Went to the emergency room on Friday afternoon... didn't leave the hospital until Monday evening... and practically had to beg then to be released. Spent 12 hours in emergency (so much fun) and then the next few days in a little room on the 5th floor. My white blood count was extremely low... according to one doctor, my blood work showed that my neutrophils were at .9 -- that's an issue when normal is like 4000. I was fortunate that I had not (that they could tell) gotten any infections but they pumped me full of antibiotics for days to make sure that I was okay. And they gave me lots of saline (seems like I was dehydrated too) and also 3 blood transfusions. I was rather anemic too.

All in all... I was a bit of a mess. But, I came out on Monday feeling much better. I actually felt about normal -- pre-cancer normal that is. I had chemo on Thursday... and this was the first of four cycles of Taxol (a different chemo drug). Actually, I ended up having chemo on Thursday and Friday -- a mix-up that the nurses made. However, today... I feel awful. I got through the weekend okay but now I feel so achy and sore that I'm hoping tomorrow when I go to the cancer center, they can tell me how to ease this feeling.

Since my neutropenic fever the other week, my doctor is taking extra precautions and I get to have 3 injections this week, instead of getting just one the day after chemo like I normally do. Also, this week, I start my hormone therapy (herceptin) which I will continue every week for the next year. (can you believe this??) Basically, I will spend one day each week for the next 52 weeks tethered to an IV being pumped full of medicine.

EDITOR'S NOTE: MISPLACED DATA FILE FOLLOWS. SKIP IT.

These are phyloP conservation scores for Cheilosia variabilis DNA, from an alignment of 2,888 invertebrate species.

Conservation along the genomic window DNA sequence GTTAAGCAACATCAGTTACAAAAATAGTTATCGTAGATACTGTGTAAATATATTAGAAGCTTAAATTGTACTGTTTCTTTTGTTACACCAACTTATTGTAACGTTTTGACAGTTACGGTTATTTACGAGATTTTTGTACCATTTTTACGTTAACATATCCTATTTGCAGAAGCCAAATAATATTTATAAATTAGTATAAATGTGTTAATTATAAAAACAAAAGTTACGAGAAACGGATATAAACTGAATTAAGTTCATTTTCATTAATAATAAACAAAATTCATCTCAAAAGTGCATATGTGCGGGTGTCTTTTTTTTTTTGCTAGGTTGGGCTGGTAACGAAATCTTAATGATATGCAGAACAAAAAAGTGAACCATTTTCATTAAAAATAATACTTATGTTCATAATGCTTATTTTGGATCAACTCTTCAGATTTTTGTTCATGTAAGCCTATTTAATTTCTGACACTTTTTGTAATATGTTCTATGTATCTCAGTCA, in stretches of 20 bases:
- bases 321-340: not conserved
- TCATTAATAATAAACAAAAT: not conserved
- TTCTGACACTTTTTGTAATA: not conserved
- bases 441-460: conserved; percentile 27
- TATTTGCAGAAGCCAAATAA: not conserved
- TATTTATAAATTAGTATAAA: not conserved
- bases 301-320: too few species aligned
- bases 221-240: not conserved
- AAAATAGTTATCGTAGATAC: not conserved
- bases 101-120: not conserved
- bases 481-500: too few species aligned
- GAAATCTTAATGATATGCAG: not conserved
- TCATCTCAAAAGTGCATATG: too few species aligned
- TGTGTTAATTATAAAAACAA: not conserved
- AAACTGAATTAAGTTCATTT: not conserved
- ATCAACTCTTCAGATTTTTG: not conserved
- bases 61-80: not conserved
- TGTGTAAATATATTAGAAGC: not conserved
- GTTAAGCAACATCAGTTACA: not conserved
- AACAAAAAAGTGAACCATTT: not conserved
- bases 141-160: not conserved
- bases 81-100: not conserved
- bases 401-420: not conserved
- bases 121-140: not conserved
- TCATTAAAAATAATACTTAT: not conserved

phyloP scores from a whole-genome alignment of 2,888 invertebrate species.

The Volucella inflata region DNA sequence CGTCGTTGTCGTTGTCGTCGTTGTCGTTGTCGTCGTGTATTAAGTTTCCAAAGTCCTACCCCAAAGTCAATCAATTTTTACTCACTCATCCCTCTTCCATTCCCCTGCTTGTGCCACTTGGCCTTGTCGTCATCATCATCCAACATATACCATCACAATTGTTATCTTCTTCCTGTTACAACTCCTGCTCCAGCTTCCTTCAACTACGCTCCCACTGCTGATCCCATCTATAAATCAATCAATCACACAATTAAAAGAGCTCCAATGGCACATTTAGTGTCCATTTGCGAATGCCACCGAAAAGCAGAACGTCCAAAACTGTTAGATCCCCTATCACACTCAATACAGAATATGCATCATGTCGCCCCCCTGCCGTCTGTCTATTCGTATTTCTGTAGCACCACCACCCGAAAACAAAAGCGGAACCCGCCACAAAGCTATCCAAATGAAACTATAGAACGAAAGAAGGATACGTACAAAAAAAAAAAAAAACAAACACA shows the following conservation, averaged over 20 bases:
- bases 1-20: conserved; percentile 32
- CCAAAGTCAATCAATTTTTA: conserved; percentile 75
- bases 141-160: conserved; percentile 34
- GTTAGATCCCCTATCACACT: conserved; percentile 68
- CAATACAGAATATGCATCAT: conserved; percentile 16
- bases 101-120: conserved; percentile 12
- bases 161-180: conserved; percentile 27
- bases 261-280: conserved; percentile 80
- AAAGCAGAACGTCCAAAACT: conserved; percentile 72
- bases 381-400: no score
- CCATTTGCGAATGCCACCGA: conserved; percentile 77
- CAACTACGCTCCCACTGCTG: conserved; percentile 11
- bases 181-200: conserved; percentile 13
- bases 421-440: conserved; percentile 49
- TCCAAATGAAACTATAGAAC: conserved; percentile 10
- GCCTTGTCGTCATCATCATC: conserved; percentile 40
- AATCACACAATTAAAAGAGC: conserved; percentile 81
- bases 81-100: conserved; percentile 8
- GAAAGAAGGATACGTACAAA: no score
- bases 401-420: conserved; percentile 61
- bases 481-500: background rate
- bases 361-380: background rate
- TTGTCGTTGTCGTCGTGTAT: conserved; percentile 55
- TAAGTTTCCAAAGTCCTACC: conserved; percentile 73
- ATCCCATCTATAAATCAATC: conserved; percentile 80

Anyhoo... my taste buds aren't as jacked up as they have been. I remain hopeful that they will come all the way back -- I swear I don't want to go through the rest of my life with food tasting this way. Even though today its better than it was -- its still not good enough. Not for a girl who likes food as much as I do.

My knees, my hips, my back, my ankles, my arms... all those joints... HURT LIKE HELL. But, what ya gonna do?? It came on slowly -- a little bit last night but today, it came down on me like hard rain. By the time I finished lunch today... I wanted to crawl, literally, back to bed.

Before the achiness came on me... I was worried that I wouldn't be able to stand for hours (if necessary) to vote. Now... I really don't know what's going to happen. I'm going to pray that God works it out that there isn't a line when I get to the polling place because I will literally sit on the ground if I have to stand for more than 2 minutes. And it will be hard work getting up -- believe that.

Since my immune system is so weak, its not likely that many of you will be seeing me over the next couple of months. I really can't risk any germs, infections, etc. In fact, I probably won't be able to see my family for Thanksgiving for the same reason -- and man, that really sucks. But I promise you -- I do not want to spend another 4 days in the hospital getting pumped full of medicine and getting blood transfusions. The food is just too horrible to risk it. lol...

All in all... achiness and hospital visits aside... I'm doing okay. I'm in reasonably good spirits. Though, you all know... I will cry from time to time. In fact, I made a friend with one of the nurses while I was in the hospital and I ended up crying on her shoulder for a long time on Sunday night. I was glad that she was there and understood (or empathized with) what I was feeling.

I wish I could explain to you how my mood will shift from upbeat and happy to sad and confused in a matter of moments. But I haven't identified any triggers that precipitate the change in outlook. All I know is that... every now and then... I get upset and sad that I'm going through this and that I'm taking my family and friends through all this emotional stuff.

I'm going to bed now... gotta get up and vote tomorrow. I love you and I thank you for sticking with me on this journey. Your prayers and your good wishes... are really keeping me going. You have no idea.


Audacity Tees